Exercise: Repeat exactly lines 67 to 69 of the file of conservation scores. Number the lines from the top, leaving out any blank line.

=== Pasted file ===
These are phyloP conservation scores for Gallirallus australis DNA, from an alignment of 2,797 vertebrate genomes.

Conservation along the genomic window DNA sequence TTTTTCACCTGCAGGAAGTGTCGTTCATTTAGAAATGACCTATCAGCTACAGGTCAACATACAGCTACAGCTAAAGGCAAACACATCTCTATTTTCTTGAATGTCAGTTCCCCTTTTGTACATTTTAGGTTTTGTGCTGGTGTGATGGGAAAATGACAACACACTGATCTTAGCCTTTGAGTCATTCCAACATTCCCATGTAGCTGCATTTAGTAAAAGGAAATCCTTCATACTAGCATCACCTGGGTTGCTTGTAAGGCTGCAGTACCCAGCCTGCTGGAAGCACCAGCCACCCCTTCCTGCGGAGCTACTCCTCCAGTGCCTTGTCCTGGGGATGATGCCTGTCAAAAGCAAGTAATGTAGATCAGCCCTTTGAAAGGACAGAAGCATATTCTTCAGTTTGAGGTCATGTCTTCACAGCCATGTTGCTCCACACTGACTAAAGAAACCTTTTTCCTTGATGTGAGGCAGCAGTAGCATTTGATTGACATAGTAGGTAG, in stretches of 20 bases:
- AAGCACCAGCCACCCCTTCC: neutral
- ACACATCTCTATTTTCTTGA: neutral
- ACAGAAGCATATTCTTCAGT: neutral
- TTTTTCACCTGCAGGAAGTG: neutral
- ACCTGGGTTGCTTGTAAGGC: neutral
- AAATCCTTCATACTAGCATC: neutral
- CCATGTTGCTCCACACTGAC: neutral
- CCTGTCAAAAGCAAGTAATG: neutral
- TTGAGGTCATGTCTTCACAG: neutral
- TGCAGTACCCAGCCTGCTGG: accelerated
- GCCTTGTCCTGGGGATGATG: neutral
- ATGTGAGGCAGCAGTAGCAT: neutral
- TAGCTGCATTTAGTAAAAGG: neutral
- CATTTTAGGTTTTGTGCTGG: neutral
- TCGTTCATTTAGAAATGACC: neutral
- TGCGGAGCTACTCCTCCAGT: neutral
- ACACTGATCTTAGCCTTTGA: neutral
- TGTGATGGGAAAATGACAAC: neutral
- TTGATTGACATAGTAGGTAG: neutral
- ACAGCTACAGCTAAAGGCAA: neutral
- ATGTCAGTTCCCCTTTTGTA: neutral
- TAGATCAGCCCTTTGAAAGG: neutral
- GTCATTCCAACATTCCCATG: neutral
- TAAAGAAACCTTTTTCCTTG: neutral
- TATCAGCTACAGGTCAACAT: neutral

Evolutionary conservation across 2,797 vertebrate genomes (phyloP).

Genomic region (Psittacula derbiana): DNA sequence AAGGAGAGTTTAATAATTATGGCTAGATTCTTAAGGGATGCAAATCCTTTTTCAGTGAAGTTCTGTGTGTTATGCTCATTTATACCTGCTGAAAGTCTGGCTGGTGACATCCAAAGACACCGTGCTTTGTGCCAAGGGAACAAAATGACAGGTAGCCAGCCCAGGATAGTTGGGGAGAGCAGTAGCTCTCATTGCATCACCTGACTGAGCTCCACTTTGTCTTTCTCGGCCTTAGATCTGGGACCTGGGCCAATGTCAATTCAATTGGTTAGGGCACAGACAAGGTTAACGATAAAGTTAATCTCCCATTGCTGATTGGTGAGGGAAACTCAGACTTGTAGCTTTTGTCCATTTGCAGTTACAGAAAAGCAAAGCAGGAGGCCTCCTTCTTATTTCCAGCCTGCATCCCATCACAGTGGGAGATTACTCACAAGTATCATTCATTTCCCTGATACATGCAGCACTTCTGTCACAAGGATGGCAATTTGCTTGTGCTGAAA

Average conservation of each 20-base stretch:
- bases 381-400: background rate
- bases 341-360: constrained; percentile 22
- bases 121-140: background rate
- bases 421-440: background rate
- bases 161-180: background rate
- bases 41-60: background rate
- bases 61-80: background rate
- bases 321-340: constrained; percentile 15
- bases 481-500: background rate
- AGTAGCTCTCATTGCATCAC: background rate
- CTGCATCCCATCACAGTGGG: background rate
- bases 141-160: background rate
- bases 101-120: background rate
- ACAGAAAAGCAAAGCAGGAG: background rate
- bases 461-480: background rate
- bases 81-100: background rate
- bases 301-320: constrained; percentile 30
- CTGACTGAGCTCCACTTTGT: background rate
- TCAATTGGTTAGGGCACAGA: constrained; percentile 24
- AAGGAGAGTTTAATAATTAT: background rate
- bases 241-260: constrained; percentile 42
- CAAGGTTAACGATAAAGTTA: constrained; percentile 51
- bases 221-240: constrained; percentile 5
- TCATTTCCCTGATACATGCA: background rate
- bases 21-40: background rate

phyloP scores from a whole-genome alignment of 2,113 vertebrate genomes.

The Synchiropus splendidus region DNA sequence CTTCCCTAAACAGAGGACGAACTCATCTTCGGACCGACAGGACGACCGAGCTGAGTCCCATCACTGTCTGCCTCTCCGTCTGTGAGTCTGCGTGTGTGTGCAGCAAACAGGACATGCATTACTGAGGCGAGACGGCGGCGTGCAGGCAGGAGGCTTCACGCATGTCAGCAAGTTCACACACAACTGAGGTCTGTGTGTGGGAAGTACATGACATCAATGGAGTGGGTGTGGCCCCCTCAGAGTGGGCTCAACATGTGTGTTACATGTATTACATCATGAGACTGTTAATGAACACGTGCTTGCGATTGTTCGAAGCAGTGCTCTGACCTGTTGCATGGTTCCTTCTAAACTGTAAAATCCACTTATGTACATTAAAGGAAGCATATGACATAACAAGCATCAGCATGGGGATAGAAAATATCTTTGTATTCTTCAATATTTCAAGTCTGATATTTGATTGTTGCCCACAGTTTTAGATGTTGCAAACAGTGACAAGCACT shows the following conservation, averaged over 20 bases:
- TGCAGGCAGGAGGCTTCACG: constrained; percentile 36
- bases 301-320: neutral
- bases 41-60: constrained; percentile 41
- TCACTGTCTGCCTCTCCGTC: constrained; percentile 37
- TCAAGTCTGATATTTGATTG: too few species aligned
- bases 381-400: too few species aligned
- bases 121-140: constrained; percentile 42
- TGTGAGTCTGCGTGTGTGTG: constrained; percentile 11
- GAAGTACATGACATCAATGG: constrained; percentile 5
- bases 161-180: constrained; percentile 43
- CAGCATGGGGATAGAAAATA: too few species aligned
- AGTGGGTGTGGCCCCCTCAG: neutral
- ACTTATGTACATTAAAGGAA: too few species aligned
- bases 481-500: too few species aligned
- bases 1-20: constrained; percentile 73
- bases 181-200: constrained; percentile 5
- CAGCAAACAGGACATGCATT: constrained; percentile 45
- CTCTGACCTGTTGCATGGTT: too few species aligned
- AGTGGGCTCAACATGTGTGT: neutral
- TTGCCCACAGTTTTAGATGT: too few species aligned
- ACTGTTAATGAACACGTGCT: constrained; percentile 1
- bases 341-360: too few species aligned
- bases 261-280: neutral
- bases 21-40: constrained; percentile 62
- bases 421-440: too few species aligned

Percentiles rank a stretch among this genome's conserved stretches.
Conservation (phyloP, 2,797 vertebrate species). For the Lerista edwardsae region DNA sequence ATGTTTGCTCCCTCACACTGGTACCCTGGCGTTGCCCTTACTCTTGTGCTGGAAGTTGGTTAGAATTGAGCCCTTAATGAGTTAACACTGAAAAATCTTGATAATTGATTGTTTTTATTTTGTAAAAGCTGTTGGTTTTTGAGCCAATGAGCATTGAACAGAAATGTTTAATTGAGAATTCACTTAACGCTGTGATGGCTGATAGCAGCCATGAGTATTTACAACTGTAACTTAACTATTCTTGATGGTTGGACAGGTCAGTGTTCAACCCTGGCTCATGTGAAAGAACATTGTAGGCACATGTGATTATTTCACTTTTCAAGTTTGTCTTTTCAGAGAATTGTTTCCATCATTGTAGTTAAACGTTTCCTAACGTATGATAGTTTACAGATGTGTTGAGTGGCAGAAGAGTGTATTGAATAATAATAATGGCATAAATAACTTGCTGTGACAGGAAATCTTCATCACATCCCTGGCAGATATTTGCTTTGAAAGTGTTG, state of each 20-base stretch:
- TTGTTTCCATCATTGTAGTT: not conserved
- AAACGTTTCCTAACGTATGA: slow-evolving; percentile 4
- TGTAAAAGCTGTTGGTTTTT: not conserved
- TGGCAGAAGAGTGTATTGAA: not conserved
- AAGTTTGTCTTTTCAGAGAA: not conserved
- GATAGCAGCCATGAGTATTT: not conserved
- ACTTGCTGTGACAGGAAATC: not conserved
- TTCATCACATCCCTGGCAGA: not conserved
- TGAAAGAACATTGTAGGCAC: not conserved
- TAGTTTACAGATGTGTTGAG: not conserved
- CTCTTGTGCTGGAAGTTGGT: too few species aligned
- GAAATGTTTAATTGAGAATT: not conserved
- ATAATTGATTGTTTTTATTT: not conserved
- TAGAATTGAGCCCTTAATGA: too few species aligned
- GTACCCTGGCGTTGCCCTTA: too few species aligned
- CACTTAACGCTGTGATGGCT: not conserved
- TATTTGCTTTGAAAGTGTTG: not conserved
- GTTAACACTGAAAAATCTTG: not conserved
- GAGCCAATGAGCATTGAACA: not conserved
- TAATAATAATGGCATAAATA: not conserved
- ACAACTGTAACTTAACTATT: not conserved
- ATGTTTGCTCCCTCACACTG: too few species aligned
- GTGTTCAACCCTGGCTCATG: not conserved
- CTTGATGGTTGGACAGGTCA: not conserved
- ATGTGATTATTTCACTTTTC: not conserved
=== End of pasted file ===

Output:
- bases 161-180: constrained; percentile 43
- CAGCATGGGGATAGAAAATA: too few species aligned
- AGTGGGTGTGGCCCCCTCAG: neutral